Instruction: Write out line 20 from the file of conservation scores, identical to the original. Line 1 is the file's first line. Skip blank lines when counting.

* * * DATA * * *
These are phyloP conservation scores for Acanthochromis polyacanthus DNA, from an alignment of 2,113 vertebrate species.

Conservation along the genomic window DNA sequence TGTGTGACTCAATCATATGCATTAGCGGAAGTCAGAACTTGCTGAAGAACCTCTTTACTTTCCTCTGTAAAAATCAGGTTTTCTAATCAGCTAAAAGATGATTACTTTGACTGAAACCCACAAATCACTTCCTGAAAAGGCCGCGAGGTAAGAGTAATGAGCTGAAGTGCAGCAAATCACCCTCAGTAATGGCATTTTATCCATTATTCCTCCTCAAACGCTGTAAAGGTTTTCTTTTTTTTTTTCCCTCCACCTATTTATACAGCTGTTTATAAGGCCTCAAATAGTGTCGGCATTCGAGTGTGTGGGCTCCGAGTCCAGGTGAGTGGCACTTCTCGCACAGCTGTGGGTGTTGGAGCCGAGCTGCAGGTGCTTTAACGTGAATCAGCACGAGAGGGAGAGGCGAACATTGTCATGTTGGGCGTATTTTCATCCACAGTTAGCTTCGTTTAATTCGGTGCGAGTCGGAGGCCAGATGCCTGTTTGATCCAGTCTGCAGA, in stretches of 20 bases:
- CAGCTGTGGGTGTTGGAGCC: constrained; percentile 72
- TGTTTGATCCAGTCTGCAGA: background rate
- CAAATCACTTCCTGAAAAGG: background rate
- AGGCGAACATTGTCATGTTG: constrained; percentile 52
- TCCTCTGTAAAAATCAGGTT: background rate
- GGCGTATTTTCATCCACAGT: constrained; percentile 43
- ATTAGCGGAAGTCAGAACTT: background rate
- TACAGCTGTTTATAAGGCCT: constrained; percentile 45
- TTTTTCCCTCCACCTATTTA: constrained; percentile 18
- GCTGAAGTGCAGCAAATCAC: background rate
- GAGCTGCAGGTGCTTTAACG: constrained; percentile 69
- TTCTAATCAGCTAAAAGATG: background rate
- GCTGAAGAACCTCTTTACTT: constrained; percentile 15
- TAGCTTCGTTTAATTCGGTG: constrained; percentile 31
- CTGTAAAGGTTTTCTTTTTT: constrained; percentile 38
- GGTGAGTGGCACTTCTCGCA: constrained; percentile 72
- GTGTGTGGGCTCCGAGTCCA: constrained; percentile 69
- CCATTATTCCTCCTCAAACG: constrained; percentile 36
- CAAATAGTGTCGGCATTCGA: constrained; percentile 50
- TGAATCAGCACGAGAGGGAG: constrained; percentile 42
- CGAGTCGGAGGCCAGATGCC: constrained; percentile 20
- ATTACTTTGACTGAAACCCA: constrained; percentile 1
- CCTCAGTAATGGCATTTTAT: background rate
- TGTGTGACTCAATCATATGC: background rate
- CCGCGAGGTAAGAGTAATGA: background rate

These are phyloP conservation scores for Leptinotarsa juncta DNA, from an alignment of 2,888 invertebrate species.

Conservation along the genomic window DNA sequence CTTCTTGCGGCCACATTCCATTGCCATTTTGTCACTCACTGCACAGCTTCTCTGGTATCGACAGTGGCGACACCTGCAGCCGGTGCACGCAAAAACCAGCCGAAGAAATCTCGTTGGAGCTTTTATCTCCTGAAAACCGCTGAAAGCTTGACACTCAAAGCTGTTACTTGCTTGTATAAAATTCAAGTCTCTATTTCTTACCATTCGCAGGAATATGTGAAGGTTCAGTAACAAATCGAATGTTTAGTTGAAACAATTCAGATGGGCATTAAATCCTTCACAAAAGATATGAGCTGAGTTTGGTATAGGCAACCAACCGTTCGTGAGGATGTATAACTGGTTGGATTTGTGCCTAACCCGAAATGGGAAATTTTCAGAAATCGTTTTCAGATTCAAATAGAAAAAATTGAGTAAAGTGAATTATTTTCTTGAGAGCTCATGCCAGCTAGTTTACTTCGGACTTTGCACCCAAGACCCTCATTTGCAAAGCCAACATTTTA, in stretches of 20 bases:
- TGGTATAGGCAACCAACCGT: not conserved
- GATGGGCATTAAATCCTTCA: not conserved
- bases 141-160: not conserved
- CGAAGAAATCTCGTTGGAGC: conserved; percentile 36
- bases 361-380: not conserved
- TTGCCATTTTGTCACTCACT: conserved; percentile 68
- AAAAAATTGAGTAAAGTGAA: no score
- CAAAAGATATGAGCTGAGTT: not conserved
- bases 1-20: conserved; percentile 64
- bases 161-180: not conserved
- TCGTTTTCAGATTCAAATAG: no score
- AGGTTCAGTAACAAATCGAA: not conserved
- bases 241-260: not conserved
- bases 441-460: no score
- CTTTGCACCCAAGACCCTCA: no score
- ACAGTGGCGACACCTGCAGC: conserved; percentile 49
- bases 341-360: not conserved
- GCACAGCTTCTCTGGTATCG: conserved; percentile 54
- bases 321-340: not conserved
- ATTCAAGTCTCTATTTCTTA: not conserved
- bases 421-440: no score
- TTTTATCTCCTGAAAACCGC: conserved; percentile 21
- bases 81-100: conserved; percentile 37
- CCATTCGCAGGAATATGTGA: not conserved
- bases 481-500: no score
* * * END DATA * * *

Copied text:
- CCATTATTCCTCCTCAAACG: constrained; percentile 36